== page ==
October 23, 2017
Good news! The job market for nonprofit leaders is looking good! Boomers are slowly but surely retiring and leadership opportunities across the sector are opening up. Think you've got the chops? Great. Read on to learn how you can use LinkedIn to show the world what you've got.
Wait, what? Today, recruiting firms like Envision Consulting don't just flip through Rolodexes to find top talent. In addition to working our networks and going through applications, we rely on LinkedIn to uncover promising candidates. Yep, that's right, LinkedIn. It's the world's largest professional network, and though not without shortcomings, it is still the best source for recruiters to find qualified candidates. And increasingly, recruiters, colleagues, even your clients and funders are looking at LinkedIn profiles to learn more about you. Which means that not having a profile on LinkedIn, or having one that is incomplete or slapdash, tells them you are stuck in the pre-digital age, or, worse, have nothing of interest to share.
So, what makes for a good LinkedIn profile? Here are seven tips from the executive recruiters at Envision Consulting:
Set up a profile. First things first. That means you need to set up a LinkedIn profile and populate it with the basics: where you've worked, what your title/role was, and the start and end dates for each position. Add a blurb about yourself and highlight a few key accomplishments for each job you've had. Bonus tip: Take a moment to choose a stimulating headline for your profile. Use a fun phrase or three to four words that best describe you and your skills. These become searchable keywords for recruiters who are trying to locate job candidate with the right skill set.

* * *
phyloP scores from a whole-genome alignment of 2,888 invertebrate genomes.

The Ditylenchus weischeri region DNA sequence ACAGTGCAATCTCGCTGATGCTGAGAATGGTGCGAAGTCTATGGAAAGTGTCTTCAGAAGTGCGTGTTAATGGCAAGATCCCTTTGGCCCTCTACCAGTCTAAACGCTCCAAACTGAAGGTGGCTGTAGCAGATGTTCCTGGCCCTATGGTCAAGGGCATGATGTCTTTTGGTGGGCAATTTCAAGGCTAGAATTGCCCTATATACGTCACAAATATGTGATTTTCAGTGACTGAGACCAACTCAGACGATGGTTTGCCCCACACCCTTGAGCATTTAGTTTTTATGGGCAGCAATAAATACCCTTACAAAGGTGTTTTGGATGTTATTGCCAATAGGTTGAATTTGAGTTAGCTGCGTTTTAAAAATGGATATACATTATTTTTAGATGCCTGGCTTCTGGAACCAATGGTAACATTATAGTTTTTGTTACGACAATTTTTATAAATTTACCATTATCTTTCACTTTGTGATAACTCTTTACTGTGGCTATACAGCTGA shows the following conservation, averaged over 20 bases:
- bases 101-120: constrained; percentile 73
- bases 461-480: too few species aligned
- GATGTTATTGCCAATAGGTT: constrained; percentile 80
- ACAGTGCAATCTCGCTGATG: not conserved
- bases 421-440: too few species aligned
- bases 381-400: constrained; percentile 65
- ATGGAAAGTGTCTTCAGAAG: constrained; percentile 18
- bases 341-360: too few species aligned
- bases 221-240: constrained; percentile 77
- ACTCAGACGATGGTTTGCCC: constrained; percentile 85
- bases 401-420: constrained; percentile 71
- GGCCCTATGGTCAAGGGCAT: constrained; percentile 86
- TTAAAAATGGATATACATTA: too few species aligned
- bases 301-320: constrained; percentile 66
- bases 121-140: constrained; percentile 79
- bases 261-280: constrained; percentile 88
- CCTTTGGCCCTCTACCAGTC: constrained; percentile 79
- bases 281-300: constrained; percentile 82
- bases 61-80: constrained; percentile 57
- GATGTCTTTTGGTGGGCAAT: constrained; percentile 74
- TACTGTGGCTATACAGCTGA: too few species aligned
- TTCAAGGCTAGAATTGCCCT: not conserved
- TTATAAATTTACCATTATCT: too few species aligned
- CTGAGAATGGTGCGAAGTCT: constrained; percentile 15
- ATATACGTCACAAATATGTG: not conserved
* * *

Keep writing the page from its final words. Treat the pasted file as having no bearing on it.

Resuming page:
Respond to messages. Don't burn your bridges before they've been built. As with anyone that reaches out to you in a professional capacity, reply to the messages you receive on LinkedIn a courteous and professional manner. (Recruiters are real people, too, and we want to help you succeed in your career.) It's okay if you tell a recruiter you're "not interested at this time" — at least we'll know that you're familiar with basic email etiquette. Bonus tip: Don't click on the "decline email" link if you do want to stay in touch. LinkedIn prevents people from sending you a follow-up message if you "decline" a message.